New Rules Proposed for Veterans Aid & Attendance Pension
Sweeping changes to the Veterans Aid and Attendance Pension may be implemented soon. The Department of Veterans Affairs (VA) has published proposed new rules that would clarify the amount of property and income a veteran or widow can have to be eligible for the pension. In addition, the proposed rules would implement a look back period and a penalty for giving away property during the 36 months before applying for the pension. Transfers to trusts would also be penalized, with few exceptions. Furthermore, the purchase of an annuity to reduce net worth could be penalized if the annuity would not have been in the claimant’s financial interest but for the claimant’s application for the pension.
The proposed rules would also limit the definition of Activities of Daily Living (ADL’s) for purposes of medical eligibility and unreimbursed medical expenses that can be deducted from income. ADL’s would include assistance with dressing, bathing, toileting, transferring, and eating, but not medication administration and other instrumental activities of daily living. The home care hourly rate would be capped at a national average rate. Payments to independent living facilities would not be deductible medical expenses.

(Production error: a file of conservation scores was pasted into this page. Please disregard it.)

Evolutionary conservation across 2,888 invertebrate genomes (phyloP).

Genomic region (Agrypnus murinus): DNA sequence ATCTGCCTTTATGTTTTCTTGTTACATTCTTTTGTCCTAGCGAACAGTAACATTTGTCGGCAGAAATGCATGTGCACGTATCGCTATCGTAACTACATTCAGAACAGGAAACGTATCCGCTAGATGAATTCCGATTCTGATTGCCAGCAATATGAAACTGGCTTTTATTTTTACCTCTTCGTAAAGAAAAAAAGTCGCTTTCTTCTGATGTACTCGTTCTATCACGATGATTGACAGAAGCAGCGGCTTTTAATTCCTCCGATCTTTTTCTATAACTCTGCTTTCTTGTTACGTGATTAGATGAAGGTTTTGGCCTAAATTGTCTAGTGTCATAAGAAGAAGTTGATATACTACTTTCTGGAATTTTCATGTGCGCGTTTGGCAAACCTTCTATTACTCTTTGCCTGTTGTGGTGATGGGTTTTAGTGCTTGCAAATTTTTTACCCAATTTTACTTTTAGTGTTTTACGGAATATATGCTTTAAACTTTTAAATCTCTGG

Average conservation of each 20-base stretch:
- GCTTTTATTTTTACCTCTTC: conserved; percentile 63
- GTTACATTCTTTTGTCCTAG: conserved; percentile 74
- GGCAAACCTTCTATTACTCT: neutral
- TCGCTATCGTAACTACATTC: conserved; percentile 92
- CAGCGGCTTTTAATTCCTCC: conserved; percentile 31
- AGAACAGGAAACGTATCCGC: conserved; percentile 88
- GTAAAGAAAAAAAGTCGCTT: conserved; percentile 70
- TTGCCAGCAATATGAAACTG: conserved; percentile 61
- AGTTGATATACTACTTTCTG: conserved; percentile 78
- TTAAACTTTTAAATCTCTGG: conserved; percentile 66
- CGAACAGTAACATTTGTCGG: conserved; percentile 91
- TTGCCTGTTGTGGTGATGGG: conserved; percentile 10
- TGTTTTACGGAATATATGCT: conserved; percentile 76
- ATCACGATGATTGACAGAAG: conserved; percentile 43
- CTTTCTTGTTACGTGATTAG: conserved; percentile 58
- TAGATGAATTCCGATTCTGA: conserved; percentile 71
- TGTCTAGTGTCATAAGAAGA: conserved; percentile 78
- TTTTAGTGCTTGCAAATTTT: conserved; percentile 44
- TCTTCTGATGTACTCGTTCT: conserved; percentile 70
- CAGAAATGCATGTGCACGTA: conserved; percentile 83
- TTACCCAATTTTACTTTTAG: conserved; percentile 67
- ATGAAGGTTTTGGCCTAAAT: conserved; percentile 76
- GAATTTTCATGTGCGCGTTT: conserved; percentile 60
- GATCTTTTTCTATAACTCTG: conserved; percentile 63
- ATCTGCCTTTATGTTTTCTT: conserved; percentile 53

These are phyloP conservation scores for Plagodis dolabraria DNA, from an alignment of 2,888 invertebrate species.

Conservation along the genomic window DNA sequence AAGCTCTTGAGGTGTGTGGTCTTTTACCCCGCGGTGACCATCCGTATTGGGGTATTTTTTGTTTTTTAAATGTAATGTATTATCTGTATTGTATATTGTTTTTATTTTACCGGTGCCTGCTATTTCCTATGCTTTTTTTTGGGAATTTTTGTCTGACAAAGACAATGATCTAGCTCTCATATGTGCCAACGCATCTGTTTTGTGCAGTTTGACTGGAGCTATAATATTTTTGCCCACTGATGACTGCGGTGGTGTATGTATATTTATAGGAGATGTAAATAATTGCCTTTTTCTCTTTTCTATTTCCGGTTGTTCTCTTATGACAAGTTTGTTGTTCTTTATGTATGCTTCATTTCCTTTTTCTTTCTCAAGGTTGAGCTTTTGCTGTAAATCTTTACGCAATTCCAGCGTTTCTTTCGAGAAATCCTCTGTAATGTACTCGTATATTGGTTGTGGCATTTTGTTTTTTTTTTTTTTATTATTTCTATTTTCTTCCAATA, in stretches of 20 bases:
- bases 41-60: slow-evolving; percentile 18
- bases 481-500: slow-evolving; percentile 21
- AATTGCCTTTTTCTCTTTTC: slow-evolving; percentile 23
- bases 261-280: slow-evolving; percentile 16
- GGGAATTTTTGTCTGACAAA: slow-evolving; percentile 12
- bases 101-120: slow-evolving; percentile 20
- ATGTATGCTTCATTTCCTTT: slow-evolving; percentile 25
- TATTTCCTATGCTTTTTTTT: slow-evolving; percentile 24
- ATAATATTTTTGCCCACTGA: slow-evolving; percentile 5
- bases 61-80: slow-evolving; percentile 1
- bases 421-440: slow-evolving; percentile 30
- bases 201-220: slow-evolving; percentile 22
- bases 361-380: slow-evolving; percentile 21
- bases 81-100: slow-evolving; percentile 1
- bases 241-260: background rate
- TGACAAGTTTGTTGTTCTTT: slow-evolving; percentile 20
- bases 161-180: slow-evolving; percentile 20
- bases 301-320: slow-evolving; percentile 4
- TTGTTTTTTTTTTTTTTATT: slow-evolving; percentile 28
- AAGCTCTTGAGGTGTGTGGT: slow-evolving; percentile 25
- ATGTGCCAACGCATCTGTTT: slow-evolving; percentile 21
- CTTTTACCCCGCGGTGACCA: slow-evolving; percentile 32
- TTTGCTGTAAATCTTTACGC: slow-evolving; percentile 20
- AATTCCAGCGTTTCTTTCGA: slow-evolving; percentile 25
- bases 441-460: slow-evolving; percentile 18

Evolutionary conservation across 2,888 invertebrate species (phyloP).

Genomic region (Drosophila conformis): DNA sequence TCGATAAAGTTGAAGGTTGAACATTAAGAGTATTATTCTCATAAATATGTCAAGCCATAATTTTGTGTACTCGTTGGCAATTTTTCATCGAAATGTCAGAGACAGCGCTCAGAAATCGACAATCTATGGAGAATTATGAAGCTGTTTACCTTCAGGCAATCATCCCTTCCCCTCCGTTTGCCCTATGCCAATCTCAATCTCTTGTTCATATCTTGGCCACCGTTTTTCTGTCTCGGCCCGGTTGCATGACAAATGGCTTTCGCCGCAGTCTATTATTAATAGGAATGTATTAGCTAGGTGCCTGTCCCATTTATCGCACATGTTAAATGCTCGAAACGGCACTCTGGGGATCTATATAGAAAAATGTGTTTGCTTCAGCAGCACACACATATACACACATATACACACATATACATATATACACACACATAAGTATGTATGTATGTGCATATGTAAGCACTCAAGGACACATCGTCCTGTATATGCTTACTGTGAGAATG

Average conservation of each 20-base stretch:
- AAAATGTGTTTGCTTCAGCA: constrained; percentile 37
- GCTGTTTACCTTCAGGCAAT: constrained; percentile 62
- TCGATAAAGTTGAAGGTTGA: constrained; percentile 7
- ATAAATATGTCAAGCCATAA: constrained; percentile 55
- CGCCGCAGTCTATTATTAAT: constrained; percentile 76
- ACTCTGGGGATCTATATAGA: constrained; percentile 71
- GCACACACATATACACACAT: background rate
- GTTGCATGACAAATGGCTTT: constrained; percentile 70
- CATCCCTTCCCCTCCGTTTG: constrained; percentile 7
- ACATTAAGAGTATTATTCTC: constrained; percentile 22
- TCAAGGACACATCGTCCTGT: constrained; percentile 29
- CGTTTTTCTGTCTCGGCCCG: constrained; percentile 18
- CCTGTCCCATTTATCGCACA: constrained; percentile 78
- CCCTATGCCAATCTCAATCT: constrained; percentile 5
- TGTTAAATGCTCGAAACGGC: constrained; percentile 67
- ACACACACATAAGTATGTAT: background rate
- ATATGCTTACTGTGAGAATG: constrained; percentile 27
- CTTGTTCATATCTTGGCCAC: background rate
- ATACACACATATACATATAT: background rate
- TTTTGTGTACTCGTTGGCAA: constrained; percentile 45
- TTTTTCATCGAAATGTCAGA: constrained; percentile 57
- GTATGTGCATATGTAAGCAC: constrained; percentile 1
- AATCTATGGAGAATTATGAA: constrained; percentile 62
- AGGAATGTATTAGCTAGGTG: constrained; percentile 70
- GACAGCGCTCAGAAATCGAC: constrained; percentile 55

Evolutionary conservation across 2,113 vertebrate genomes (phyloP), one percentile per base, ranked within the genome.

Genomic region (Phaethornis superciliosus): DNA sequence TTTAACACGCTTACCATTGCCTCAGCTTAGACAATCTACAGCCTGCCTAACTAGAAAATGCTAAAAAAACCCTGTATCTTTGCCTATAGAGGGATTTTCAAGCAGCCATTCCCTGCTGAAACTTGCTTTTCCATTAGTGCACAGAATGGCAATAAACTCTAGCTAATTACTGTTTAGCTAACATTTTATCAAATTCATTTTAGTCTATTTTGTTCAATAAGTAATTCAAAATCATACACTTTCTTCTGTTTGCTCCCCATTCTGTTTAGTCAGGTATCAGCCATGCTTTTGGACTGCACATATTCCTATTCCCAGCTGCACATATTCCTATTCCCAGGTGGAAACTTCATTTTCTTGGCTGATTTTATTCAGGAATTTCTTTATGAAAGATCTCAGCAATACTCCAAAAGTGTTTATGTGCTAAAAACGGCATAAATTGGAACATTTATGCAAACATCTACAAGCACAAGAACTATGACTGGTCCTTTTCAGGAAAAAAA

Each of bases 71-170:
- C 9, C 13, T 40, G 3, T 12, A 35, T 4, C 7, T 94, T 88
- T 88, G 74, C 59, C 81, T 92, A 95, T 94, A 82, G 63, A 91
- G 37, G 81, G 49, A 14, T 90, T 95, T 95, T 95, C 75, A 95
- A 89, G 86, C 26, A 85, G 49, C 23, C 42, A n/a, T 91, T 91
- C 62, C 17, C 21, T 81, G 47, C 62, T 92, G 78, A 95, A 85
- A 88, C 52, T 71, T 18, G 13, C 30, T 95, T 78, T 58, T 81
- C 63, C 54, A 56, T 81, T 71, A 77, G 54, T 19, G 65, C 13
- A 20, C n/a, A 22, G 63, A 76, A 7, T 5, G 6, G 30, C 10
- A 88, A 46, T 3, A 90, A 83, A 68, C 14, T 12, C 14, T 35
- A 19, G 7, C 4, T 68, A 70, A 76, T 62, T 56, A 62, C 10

In response to the proposed rules, the Assisted Living Federation of America (ALFA) submitted comments to the VA, suggesting three changes to the proposed rules. First, ALFA commented that the proposed rule regarding ADL’s is “excessively limiting by eliminating two frequent reasons seniors move into assisted or memory care communities: the inability to ambulate on their own, and inability to administer their own medications “. ALFA recommended that VA expand the definition of ADL’s and allow room and board at an independent living facility to be a deductible medical expense if certain conditions are met. Finally, ALFA suggested that VA consider other sources in setting the limit for the home care hourly rate, including an industry cost survey and differences in rates across the country.
For several years, legislation has been filed in the U.S. Congress to implement a look back period for the pension, however the legislation has never been passed. Instead, VA is using the rule-making process to implement a look back period and other far-reaching changes. The final rules are scheduled to be published in fiscal year 2016, which began October 1st. For more information, please contact The Stone Law Firm at 713.434.6310.